The ballot measures provided a mixed bag of results on Tuesday night for Gov. Dennis Daugaard.
South Dakota voters rejected the governor’s education reform plan and his plan to give incentive grants to large construction projects but approved his balanced-budget amendment to the state Constitution.
Voters also rejected Initiated Measure 15, which would have raised the state’s sales tax by one cent for education and Medicaid.
Referred Law 16, which was put on the ballot by the South Dakota Education Association, was a challenge to the governor’s plan that was approved by the Legislature. It would have given bonuses to top teachers, phased out tenure and recruited candidates for critical teaching jobs.
Sue Niegisch, 54, is a paraprofessional at North Middle School in Rapid City who said she voted against Referred Law 16 because she felt that the systems of competition it would create would be bad for the collegiality that boosts a school and school district.
She said the measure could also make South Dakota less desirable as it tries to attract the best and brightest teachers.
“We just need to get good people in here and keep them,” Niegisch said. Right now, “South Dakota is a pit-stop state for teachers.”
Daugaard argued the measure would have improved student achievement. But opponents contended it would hurt the quality of education because teachers might stop collaborating to help students as they competed for bonus money.
The plan would have given annual $5,000 bonuses to the top 20 percent of teachers in each school district, and provided scholarships and bonuses to recruit teachers in critical fields.
South Dakota voters also rejected Daugaard's plan to give incentive grants to large construction projects.
The Republican-controlled Legislature passed a bill last year at the governor's urging to provide grants to companies to get them to expand or move to South Dakota.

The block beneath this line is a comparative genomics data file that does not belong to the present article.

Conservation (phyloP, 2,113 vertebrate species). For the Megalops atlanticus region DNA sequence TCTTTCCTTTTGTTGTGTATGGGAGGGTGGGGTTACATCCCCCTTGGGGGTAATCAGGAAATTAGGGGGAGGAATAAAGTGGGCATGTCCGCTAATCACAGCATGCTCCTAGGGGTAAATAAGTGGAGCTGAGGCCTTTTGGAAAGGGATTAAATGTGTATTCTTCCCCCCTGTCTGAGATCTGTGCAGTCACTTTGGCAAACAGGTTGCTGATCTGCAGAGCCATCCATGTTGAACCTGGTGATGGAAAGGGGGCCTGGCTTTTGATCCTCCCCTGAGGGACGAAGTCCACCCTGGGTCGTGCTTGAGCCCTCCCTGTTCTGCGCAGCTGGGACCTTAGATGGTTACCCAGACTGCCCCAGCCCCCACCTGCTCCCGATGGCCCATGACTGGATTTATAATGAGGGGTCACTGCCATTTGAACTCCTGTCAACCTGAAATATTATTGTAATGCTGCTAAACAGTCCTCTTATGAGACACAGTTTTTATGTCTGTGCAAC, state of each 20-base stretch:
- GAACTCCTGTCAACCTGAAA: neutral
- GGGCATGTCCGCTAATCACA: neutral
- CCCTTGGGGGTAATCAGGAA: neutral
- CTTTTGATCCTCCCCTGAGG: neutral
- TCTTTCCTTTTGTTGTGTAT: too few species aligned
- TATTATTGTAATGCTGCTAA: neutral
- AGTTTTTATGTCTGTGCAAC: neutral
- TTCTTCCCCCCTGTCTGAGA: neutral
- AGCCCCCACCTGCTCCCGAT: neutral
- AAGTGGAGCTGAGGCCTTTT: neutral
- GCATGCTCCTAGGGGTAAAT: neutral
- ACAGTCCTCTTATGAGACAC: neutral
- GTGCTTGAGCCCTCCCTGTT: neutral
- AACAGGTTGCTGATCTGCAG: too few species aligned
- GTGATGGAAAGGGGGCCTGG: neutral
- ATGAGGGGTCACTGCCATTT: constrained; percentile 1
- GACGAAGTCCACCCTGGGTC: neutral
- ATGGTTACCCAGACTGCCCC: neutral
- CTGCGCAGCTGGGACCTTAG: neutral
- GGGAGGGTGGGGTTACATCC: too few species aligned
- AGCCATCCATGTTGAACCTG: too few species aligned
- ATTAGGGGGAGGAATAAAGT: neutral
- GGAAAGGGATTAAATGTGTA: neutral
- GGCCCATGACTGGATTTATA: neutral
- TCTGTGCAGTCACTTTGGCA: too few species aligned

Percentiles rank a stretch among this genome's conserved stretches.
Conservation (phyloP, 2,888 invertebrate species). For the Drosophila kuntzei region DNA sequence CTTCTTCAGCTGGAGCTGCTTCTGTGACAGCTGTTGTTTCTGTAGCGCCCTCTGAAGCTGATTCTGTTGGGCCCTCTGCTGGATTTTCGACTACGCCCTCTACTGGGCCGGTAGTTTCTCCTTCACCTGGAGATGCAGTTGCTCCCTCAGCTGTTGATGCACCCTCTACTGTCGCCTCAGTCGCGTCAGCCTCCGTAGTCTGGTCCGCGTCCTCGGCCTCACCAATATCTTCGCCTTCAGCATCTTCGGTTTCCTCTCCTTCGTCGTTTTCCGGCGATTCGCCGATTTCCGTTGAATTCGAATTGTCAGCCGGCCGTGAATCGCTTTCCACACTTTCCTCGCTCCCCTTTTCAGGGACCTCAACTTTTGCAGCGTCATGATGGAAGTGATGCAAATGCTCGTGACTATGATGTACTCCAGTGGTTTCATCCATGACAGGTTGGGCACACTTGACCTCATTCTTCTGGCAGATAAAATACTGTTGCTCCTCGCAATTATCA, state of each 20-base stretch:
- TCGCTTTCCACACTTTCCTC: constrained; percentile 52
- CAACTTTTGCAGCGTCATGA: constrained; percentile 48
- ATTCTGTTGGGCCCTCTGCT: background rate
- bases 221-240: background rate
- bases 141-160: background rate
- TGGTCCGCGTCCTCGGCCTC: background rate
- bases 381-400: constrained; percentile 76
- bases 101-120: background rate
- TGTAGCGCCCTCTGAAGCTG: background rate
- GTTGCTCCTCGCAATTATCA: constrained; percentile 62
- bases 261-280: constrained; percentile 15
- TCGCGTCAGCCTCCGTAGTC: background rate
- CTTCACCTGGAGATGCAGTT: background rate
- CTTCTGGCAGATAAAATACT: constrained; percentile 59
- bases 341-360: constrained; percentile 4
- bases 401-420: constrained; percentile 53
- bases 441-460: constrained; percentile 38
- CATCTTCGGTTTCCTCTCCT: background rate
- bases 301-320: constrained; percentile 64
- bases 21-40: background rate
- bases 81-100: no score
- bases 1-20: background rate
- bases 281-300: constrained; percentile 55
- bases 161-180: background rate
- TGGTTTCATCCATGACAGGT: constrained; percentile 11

The state Democratic Party, however, said the estimated $16 million a year in grants would be better used to help fund schools. It gathered enough signatures to put the measure on the ballot for a public vote.
The grants would have been paid for with 22 percent of the receipts from the contractor's excise tax.
Voters did approve Daugaard’s balanced-budget proposal. The governor said previously that current language implies the budget must be balanced but doesn't require it.
Two provisions limit state debt and provide for an emergency tax to wipe out any deficit.
The amendment Daugaard proposed says the governor must propose — and the Legislature must pass — a budget in which spending does not exceed anticipated revenue.
Opponents say the amendment is not needed and could encourage overly optimistic revenue estimates that lead to deficits.
In what could be seen as another victory for the governor, voters rejected a proposal to raise the state sales tax to provide more money for schools and the Medicaid program that provides health care to low-income people.
A teachers union and a health care organization collected signatures to put the proposal on the ballot after Daugaard and the Legislature cut state funding last year for school districts and medical facilities that serve Medicaid patients.
The measure would have raised the state sales tax from 4 percent to 5 percent and was expected to raise an estimated $180 million a year. Half would have gone to school districts and half to Medicaid.
Opponents say such funding decisions should be left to the governor and the Legislature.
Andy Wiese, campaign manager for Moving South Dakota Forward, said Initiated Measure 15 brought an important discussion to the public’s attention.
“It is also important to point out that many of the opponents agreed that our state needs to better fund these two programs,” he said. “However, we disagreed on the funding mechanism. We look forward to working with them this legislative session to increase funding for our schools and providers. The state continues to face a long-term revenue shortfall and we must work together to fix the problem."
Retiree Robert Kimbro, 65, of Rapid City said he backed Initiated Measure 15, which would add a 1-cent sales tax for both education and Medicaid. “I think it’s just the better way to go,” he said. “I don’t need Medicaid or anything, but there’s a lot of people who do.”
Voters also rejected Constitutional Amendment N, which would have raised the mileage reimbursement from five cents to 37 cents per mile for their first and last trips to the legislative session. The lawmakers get reimbursed 37 cents per mile for all other trips to Pierre during the legislative session.